A career, law enforcement professional, he served 24 distinguished years with the Milwaukee Police Department before being appointed Milwaukee County Sheriff by Governor Scott McCallum in March 2002. In November 2002, Clarke was elected to a four-year term as sheriff, earning 64% of the votes cast. Sheriff Clarke is now in his third term, having been re-elected in November 2006 and 2010, increasing his victory margins to 73% and 74%.
Clarke joined the Milwaukee Police Department in 1978 at the age of 21, and acquired a broad range of experience. In eleven years as a Patrol Officer, he received meritorious citations for felony arrests. He was promoted to Detective in 1989, and after only nine months as a Detective, was selected for the Milwaukee Police Department's specialized Homicide Division. Clarke was part of a team, which investigated more than 400 homicides in a four-year span. The Department made arrests in more than 80 percent of homicides, well above the national average of 60 percent.
Three years later, Clarke was promoted to Lieutenant of Detectives, and was assigned to the Criminal Investigation Bureau as Shift Commander of the Crimes Against Property Division, the Violent Crimes Unit, and again, the Homicide Division. In 1996, he was promoted to the Milwaukee Police Department command staff as Captain of Police, and soon became Commander of the department's First District. The First Police District is the city's downtown business and entertainment district, and Clarke made it his goal to provide a safe environment for patrons of the expanding arts, theatre, and nightlife. Milwaukee's downtown is one of the safest in the nation.
In 1999, Clarke became Commanding Officer of the Intelligence Division of the Milwaukee Police Department. The Division was responsible for producing and sharing intelligence, and for providing dignitary protection in conjunction with the Secret Service, the Department of State, and other federal agencies. Clarke also served as the Department's liaison with the United States Attorney as coordinator of the CEASEFIRE violent crime reduction program, and with the Federal Bureau of Investigation, the Bureau of Alcohol, Tobacco and Firearms, Customs Service, Immigration and Naturalization Service, and the Wisconsin Department of Criminal Investigation.
Clarke graduated summa cum laude from Concordia University Wisconsin with a degree in Criminal Justice Management. In May 2003, Concordia honored him with the Alumnus of the Year Award. Sheriff Clarke is a graduate of the FBI National Academy in Quantico, Virginia. This prestigious school trains law enforcement executives from all over the world, and provides management and leadership instruction. In July 2004, he completed the intensive three-week Program for Senior Executives in State and Local Government, at the John F. Kennedy School of Government, Harvard University, in Cambridge, Massachusetts.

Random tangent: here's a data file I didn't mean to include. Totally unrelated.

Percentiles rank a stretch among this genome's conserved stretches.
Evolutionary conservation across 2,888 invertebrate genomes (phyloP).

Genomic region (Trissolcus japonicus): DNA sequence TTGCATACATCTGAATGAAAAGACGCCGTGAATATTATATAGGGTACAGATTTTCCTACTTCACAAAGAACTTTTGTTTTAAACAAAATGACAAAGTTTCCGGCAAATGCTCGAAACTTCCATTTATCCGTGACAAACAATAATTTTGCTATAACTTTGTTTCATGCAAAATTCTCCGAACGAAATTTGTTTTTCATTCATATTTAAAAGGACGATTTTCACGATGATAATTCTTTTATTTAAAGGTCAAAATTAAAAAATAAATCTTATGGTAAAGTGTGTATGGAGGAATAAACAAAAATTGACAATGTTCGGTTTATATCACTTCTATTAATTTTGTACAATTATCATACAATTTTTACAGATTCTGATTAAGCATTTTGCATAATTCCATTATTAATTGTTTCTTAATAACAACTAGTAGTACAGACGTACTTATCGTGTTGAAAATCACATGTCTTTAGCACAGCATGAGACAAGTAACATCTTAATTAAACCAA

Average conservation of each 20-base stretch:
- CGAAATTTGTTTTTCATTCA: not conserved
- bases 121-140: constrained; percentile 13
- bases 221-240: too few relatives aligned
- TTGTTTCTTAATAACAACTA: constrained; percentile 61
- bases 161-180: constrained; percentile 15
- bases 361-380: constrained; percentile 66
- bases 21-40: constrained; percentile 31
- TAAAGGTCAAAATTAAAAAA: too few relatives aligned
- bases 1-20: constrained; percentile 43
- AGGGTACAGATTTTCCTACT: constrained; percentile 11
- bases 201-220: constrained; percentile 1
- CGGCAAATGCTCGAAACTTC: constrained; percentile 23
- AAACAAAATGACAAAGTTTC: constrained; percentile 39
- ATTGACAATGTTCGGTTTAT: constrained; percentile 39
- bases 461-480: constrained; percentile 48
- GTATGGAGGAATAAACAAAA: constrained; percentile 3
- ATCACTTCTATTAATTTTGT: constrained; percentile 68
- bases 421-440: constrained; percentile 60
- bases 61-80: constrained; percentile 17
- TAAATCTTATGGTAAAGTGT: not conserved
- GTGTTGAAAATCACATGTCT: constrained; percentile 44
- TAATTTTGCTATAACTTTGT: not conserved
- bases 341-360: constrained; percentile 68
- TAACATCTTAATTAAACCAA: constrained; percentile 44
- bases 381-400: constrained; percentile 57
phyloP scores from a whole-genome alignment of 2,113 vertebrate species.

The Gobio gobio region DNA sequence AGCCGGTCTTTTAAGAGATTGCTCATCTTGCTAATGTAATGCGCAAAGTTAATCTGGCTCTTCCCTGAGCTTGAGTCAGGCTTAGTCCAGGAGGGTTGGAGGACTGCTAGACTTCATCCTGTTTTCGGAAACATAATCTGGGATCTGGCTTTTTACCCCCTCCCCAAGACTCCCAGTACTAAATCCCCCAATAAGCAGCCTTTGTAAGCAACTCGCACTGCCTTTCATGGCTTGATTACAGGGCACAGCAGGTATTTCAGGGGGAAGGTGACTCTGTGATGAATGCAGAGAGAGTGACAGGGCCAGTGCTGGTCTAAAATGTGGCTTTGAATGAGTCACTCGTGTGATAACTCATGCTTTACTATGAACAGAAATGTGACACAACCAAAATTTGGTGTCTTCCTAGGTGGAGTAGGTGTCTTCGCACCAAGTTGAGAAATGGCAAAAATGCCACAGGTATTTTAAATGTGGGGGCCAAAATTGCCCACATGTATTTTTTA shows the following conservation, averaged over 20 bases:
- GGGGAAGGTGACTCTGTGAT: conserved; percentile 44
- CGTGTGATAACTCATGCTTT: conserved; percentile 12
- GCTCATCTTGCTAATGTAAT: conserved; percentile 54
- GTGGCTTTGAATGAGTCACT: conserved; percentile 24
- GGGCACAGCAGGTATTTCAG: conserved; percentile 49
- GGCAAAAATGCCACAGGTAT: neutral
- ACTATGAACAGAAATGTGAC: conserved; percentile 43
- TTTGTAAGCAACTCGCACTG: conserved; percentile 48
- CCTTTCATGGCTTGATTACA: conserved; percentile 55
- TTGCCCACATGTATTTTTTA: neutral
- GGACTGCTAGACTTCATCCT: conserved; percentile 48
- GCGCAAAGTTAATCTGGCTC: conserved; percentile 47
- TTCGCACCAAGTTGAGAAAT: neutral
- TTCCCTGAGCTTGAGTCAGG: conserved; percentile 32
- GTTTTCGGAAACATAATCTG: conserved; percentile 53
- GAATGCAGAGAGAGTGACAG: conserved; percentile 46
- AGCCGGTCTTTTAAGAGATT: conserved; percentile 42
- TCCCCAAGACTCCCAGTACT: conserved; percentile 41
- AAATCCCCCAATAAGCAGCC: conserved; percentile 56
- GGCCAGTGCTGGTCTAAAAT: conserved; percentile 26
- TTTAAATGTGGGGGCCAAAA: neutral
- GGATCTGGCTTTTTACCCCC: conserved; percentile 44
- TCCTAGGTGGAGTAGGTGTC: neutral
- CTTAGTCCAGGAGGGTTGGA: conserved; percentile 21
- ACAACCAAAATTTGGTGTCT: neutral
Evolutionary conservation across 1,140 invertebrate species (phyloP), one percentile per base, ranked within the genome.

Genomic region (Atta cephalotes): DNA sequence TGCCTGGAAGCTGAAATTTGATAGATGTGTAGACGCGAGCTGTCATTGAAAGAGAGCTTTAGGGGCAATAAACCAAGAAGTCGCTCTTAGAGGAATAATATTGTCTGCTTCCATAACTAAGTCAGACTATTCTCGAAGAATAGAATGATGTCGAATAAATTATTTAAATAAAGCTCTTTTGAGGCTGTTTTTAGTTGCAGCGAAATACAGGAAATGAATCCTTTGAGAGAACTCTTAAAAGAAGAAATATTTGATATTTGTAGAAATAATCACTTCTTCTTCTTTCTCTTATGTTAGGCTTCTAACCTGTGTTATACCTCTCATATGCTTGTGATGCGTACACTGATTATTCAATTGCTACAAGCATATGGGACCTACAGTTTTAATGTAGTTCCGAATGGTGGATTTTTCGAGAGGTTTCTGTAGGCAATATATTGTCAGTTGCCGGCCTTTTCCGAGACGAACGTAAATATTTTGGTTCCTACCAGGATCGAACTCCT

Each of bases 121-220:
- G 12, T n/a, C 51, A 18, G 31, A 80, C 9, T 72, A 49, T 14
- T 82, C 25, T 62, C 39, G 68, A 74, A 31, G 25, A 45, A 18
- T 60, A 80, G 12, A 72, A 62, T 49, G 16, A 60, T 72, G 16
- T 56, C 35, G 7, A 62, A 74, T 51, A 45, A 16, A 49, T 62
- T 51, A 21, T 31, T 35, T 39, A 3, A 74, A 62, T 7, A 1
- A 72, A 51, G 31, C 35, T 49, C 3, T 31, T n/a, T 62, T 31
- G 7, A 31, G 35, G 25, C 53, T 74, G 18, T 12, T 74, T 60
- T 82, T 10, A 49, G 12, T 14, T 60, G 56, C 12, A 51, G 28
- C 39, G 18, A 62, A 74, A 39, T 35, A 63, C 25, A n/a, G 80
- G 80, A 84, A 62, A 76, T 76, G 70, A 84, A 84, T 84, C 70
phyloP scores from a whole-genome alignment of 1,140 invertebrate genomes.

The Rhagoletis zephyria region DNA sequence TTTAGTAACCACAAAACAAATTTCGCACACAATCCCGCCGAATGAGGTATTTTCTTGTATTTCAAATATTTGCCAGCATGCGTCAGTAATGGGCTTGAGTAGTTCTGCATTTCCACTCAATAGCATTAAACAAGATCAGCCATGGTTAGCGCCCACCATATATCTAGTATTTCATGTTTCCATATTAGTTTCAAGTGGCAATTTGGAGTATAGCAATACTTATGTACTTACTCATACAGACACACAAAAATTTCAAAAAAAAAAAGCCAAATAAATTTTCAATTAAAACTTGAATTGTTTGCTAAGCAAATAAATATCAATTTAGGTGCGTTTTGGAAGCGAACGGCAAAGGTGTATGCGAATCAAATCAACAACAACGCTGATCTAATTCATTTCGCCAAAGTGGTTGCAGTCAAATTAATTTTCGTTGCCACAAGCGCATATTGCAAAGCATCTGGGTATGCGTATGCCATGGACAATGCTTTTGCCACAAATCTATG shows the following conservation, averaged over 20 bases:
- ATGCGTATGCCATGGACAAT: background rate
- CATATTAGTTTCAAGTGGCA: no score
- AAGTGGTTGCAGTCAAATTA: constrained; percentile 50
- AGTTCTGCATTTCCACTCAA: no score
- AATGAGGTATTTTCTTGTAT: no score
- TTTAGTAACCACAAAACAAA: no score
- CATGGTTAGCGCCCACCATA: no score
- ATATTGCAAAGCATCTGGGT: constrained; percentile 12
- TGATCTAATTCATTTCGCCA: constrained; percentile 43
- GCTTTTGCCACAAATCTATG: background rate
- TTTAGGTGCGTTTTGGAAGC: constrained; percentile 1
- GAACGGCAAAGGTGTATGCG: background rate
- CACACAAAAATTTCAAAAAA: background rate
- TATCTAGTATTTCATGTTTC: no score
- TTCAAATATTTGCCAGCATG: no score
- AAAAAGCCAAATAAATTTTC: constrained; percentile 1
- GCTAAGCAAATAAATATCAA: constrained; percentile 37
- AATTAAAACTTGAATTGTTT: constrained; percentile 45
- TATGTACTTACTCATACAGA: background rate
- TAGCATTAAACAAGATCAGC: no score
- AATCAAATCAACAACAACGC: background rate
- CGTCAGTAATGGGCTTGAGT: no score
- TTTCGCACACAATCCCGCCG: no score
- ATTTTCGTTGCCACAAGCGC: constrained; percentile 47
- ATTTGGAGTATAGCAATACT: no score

In October 2004, Sheriff Clarke participated in the 80-hour Executive Development Program of the National Sheriffs’ Institute, which was sponsored by the National Sheriffs’ Association and the National Institute of Corrections in Colorado. Clarke returned to Harvard University’s John F. Kennedy School of Government in April 2005, and completed the week-long executive education program entitled, “Driving Government Performance: Leadership Strategies that Produce Results.”
In 2005, Sheriff Clarke was nominated to attend the FBI’s 28th Annual National Executive Institute, a world-renowned leadership development forum for law enforcement executives, conducted by recognized experts in leadership; social, political and economic trends; media issues; ethics; international policies; intelligence-led policing, and homeland security. Held over three, one-week cycles in Quantico, Virginia; Ottawa, Canada and Gettysburg, Pennsylvania, the forum focused on important issues facing law enforcement in the United States and other nations.
Sheriff Clarke traveled to Los Angeles in 2009, and met with Police Chief William Bratton and L.A. County Sheriff Lee Baca, and studied their operations. Of special concentration were LAPD’s CompStat system--a crime control and analysis model; and LASD’s detention services, large jail management, and emergency management operations.
In October 2009, Sheriff Clarke was honored to receive the prestigious Americanism Award from the Milwaukee County War Memorial Veterans Board of Directors at their annual awards ceremony. The board, consisting of 22 veterans organizations, historically has given the award to civic leaders and community volunteers, and not to elected officials. However, board members said they chose to recognize Sheriff Clarke in “appreciation for his version of law and order.”
Sheriff Clarke is a member of several professional organizations, including the National Organization of Black Law Enforcement Executives, the American Jail Association, the International Association of Chiefs of Police, the Major County Sheriffs’ Association, the Badger State Sheriff’s Association, and the National Sheriffs’ Association, for which he serves on the Legal Affairs Committee.
He presently serves on the board of directors of the Milwaukee County Council Boy Scouts of America. He is a recent past member of the Board of Trustees of the Boys & Girls Clubs of Greater Milwaukee, the Milwaukee Tennis & Education Foundation, the American Red Cross in Southeastern Wisconsin, the Alma Center, and ArtWorks Milwaukee.
Sheriff Clarke and his wife Julie, a realtor, live in the home they built on the northwest side of Milwaukee, and are parish members of the Cathedral of St. John the Evangelist.